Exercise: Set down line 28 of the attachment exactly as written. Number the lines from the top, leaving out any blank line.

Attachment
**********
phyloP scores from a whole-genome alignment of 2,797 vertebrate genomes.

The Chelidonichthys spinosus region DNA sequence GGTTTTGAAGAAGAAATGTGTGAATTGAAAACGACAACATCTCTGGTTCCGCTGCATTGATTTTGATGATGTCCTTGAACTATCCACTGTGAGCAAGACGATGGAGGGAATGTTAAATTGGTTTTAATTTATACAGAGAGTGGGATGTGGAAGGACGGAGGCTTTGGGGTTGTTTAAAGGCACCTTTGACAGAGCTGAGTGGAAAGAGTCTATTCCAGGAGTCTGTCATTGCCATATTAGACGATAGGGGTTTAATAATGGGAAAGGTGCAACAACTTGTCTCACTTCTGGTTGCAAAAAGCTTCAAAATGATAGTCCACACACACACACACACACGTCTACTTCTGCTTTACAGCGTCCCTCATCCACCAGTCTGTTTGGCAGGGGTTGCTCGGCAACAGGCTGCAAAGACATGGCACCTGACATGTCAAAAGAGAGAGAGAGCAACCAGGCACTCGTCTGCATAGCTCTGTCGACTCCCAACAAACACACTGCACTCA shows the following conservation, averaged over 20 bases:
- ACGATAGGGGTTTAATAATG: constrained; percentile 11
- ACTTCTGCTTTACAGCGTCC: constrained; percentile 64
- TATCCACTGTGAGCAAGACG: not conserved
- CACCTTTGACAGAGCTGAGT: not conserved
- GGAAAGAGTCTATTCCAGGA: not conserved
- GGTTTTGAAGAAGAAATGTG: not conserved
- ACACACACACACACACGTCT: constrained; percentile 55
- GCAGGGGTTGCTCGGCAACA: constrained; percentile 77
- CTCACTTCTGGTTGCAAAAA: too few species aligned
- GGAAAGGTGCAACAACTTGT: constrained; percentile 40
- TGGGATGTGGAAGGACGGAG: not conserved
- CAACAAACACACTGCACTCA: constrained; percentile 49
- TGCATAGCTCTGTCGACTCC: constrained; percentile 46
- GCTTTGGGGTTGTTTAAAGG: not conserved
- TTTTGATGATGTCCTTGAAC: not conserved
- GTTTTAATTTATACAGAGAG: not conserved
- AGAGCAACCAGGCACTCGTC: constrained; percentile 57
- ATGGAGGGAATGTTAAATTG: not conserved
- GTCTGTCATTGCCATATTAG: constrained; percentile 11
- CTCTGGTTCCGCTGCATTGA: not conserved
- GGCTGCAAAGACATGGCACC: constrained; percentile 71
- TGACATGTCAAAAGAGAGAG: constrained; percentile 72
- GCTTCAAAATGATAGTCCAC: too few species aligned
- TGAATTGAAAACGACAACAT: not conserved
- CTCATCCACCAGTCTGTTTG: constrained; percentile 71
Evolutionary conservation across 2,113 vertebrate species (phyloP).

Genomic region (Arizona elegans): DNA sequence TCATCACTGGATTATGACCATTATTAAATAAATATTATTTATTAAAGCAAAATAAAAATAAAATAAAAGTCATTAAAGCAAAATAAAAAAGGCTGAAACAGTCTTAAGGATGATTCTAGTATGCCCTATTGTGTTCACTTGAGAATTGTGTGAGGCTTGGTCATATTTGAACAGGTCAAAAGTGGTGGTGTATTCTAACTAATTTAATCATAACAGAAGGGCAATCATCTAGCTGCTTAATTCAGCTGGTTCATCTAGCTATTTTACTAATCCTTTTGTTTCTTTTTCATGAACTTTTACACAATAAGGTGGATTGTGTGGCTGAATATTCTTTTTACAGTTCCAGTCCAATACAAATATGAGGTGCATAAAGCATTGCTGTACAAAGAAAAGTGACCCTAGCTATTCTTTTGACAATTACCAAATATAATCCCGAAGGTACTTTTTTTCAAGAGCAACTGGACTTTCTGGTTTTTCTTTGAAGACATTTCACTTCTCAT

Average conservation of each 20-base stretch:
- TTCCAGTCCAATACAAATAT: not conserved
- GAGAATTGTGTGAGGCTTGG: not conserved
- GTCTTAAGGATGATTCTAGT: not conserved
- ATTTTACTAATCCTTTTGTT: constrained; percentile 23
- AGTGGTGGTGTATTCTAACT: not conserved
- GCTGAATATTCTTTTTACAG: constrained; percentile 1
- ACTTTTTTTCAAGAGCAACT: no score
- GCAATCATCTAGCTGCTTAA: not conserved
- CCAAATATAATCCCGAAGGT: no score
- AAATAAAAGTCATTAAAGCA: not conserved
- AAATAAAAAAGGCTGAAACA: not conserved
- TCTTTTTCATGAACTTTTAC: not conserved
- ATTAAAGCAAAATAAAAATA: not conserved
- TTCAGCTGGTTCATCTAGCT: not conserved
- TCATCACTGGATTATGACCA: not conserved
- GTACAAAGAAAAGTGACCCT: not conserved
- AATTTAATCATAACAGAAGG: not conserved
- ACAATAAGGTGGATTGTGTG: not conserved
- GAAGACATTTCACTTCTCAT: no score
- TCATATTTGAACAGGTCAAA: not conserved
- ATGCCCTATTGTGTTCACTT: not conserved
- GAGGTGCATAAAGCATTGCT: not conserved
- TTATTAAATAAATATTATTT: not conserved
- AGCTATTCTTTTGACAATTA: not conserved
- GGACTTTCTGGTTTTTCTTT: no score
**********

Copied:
Evolutionary conservation across 2,113 vertebrate species (phyloP).